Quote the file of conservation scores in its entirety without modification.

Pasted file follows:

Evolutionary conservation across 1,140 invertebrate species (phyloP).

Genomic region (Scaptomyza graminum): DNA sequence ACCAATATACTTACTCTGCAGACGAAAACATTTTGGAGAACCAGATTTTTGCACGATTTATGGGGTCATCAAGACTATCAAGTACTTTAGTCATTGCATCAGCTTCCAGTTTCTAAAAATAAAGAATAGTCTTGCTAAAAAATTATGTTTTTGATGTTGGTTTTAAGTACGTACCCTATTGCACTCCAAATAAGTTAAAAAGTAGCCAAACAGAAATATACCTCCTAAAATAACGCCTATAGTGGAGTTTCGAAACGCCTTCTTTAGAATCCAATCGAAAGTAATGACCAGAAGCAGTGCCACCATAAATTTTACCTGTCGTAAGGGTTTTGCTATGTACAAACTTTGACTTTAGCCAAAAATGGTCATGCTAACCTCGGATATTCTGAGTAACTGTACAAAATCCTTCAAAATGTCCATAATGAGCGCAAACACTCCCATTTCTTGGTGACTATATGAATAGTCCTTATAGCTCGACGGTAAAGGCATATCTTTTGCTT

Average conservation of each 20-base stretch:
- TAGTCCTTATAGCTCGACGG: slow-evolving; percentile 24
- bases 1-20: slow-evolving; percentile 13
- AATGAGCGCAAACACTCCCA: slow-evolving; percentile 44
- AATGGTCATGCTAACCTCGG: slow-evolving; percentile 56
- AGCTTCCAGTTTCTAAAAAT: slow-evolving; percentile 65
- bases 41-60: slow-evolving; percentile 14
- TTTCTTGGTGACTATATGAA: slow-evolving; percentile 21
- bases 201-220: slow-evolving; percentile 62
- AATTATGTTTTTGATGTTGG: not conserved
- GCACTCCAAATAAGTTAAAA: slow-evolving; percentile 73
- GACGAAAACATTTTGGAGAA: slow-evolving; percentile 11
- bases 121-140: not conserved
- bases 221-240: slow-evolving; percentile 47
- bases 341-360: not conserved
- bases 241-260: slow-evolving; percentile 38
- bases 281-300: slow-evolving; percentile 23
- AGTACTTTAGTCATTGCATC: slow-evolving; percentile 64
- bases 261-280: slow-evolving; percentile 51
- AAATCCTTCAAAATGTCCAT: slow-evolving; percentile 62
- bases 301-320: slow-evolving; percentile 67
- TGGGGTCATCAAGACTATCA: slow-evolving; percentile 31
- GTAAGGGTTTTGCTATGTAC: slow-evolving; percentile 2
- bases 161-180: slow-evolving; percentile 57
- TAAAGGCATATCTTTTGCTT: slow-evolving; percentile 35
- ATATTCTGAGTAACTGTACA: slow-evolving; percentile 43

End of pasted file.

Evolutionary conservation across 1,140 invertebrate species (phyloP).

Genomic region (Scaptomyza graminum): DNA sequence ACCAATATACTTACTCTGCAGACGAAAACATTTTGGAGAACCAGATTTTTGCACGATTTATGGGGTCATCAAGACTATCAAGTACTTTAGTCATTGCATCAGCTTCCAGTTTCTAAAAATAAAGAATAGTCTTGCTAAAAAATTATGTTTTTGATGTTGGTTTTAAGTACGTACCCTATTGCACTCCAAATAAGTTAAAAAGTAGCCAAACAGAAATATACCTCCTAAAATAACGCCTATAGTGGAGTTTCGAAACGCCTTCTTTAGAATCCAATCGAAAGTAATGACCAGAAGCAGTGCCACCATAAATTTTACCTGTCGTAAGGGTTTTGCTATGTACAAACTTTGACTTTAGCCAAAAATGGTCATGCTAACCTCGGATATTCTGAGTAACTGTACAAAATCCTTCAAAATGTCCATAATGAGCGCAAACACTCCCATTTCTTGGTGACTATATGAATAGTCCTTATAGCTCGACGGTAAAGGCATATCTTTTGCTT

Average conservation of each 20-base stretch:
- TAGTCCTTATAGCTCGACGG: slow-evolving; percentile 24
- bases 1-20: slow-evolving; percentile 13
- AATGAGCGCAAACACTCCCA: slow-evolving; percentile 44
- AATGGTCATGCTAACCTCGG: slow-evolving; percentile 56
- AGCTTCCAGTTTCTAAAAAT: slow-evolving; percentile 65
- bases 41-60: slow-evolving; percentile 14
- TTTCTTGGTGACTATATGAA: slow-evolving; percentile 21
- bases 201-220: slow-evolving; percentile 62
- AATTATGTTTTTGATGTTGG: not conserved
- GCACTCCAAATAAGTTAAAA: slow-evolving; percentile 73
- GACGAAAACATTTTGGAGAA: slow-evolving; percentile 11
- bases 121-140: not conserved
- bases 221-240: slow-evolving; percentile 47
- bases 341-360: not conserved
- bases 241-260: slow-evolving; percentile 38
- bases 281-300: slow-evolving; percentile 23
- AGTACTTTAGTCATTGCATC: slow-evolving; percentile 64
- bases 261-280: slow-evolving; percentile 51
- AAATCCTTCAAAATGTCCAT: slow-evolving; percentile 62
- bases 301-320: slow-evolving; percentile 67
- TGGGGTCATCAAGACTATCA: slow-evolving; percentile 31
- GTAAGGGTTTTGCTATGTAC: slow-evolving; percentile 2
- bases 161-180: slow-evolving; percentile 57
- TAAAGGCATATCTTTTGCTT: slow-evolving; percentile 35
- ATATTCTGAGTAACTGTACA: slow-evolving; percentile 43